Publication Date

1998

Abstract

Through this paper I will explore the role of fair trade in promoting economic development and cultural preservation simultaneously, specifically for the Mayan population in Guatemala. To address this topic I will give a brief history of the Maya of Guatemala and their current campaign for Mayan cultural activism. I will contrast the theory that to advance economically means the loss of traditional culture and the move towards western ideals and materialism, with the Maya idea of ethno-development. This research will take the concept of fair trade a step forward in not only using it to promote economically sustainable development for producers in the Third World, but using it as a means of cultural preservation, or ethno-development, as well. Joint Effort, the fair trade organization I have been working with in Guatemala, will serve as my model to illustrate this concept.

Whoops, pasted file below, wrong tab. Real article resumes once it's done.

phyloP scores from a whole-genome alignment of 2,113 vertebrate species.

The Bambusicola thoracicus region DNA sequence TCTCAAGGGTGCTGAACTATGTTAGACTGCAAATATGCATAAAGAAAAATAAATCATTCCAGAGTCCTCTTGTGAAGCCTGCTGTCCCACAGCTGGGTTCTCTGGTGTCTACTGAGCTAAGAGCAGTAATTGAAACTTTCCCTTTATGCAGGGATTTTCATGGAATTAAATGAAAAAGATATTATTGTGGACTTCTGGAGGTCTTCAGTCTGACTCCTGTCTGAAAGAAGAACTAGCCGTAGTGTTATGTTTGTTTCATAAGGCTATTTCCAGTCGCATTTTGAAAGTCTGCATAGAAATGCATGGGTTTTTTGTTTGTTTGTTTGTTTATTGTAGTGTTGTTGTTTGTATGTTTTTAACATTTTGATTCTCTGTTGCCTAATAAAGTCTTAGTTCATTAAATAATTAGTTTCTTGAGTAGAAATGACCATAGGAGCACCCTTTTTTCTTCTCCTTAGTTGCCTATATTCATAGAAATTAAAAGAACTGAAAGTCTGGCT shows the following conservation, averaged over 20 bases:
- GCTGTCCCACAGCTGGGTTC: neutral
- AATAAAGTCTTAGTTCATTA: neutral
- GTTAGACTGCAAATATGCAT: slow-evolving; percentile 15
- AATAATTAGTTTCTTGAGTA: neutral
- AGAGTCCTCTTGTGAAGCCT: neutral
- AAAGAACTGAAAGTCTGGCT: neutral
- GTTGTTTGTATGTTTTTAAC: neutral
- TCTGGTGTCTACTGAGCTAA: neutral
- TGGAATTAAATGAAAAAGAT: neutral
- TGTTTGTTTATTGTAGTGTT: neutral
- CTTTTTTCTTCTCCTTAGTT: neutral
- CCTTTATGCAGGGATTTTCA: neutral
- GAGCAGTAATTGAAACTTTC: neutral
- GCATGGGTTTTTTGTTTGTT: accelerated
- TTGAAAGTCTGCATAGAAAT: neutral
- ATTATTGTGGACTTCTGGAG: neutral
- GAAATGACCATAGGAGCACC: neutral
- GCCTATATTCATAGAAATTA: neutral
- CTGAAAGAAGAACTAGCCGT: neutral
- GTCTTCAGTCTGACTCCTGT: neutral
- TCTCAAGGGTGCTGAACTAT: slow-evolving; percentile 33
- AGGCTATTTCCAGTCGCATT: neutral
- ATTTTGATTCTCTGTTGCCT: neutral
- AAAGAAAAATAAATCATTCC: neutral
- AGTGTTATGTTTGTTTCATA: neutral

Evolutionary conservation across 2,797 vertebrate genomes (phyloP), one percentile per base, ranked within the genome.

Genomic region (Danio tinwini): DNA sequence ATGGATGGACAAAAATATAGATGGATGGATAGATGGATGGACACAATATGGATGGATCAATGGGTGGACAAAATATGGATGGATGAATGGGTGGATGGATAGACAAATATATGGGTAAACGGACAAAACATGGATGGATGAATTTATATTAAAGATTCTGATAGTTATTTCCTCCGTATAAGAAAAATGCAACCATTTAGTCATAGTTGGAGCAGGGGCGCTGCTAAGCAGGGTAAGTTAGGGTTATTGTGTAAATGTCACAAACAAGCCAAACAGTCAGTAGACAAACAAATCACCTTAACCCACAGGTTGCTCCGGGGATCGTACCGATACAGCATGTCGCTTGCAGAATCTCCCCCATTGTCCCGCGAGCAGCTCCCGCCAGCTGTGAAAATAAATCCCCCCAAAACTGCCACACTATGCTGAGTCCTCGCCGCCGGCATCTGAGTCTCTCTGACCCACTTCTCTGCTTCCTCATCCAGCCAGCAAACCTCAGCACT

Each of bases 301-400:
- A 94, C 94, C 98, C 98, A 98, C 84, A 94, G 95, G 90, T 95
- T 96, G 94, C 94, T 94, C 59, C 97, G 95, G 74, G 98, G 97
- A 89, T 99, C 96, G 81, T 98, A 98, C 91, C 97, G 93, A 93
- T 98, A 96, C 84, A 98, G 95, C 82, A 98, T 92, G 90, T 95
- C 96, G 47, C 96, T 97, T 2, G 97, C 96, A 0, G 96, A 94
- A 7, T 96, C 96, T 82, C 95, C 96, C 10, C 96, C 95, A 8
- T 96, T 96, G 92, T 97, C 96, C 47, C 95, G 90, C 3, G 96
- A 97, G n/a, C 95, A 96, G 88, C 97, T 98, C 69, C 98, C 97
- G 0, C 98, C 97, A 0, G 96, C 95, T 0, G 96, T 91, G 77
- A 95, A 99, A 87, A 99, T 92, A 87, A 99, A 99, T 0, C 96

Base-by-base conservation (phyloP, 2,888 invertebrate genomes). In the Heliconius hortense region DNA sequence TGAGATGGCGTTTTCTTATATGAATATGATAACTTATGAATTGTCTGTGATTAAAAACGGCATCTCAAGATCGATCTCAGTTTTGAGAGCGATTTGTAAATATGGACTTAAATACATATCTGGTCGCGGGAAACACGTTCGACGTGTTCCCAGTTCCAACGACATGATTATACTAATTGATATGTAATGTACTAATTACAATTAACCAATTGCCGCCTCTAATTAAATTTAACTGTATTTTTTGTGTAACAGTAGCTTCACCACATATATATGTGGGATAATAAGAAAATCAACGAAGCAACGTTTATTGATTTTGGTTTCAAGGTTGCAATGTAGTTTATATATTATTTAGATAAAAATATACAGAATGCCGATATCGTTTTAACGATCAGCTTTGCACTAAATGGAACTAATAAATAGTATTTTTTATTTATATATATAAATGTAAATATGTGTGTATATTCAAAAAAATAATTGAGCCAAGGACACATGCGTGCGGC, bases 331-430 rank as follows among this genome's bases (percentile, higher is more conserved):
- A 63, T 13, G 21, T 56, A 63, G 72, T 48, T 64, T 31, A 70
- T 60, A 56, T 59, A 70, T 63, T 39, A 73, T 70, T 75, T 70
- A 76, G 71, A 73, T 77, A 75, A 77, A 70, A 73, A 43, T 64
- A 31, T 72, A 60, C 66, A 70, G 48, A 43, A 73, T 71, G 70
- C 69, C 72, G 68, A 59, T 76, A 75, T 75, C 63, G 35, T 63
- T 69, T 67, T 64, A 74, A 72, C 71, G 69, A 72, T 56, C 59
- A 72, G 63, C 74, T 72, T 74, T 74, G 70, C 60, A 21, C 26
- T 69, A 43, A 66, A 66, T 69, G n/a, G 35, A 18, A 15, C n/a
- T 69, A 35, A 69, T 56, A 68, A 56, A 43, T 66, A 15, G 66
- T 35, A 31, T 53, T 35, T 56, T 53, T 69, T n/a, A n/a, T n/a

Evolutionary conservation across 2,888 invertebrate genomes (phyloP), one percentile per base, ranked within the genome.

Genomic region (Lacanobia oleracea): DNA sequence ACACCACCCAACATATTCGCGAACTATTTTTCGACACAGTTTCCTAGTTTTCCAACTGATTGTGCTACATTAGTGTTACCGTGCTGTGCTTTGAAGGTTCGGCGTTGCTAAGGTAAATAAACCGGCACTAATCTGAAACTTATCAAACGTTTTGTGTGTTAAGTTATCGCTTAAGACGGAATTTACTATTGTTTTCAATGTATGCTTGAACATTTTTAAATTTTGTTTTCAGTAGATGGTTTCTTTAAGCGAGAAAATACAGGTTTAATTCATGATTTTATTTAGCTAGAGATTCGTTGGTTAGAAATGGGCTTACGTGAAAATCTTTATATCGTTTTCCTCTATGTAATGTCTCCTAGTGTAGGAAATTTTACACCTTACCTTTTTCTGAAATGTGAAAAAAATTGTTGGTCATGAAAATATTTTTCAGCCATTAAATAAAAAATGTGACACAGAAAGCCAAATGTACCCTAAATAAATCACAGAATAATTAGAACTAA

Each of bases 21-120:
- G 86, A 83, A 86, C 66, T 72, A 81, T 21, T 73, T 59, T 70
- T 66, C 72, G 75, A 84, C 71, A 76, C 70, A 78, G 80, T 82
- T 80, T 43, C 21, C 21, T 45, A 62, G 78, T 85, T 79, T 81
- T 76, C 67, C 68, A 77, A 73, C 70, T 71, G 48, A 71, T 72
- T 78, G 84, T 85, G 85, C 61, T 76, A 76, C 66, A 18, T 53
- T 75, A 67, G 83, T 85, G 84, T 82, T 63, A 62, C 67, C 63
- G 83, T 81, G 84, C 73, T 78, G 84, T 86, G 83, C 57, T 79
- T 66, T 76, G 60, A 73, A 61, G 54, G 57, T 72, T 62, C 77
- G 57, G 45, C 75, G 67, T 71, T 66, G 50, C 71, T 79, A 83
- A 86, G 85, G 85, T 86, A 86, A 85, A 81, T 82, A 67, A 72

In the course of this paper I will explore the following questions:

Can economic development and cultural preservation occur simultaneously? Who are the Maya and how do they define development for themselves? What is fair trade and how can it promote the Maya's definition of development? What role do weaving and other traditional arts play in cultural preservation? Does Joint Effort promote both economic development and cultural preservation? Is Joint Effort a sustainable project and how can its sustainability be improved?

Disciplines

Anthropology | Economics | Growth and Development | Social and Cultural Anthropology

Share

 
COinS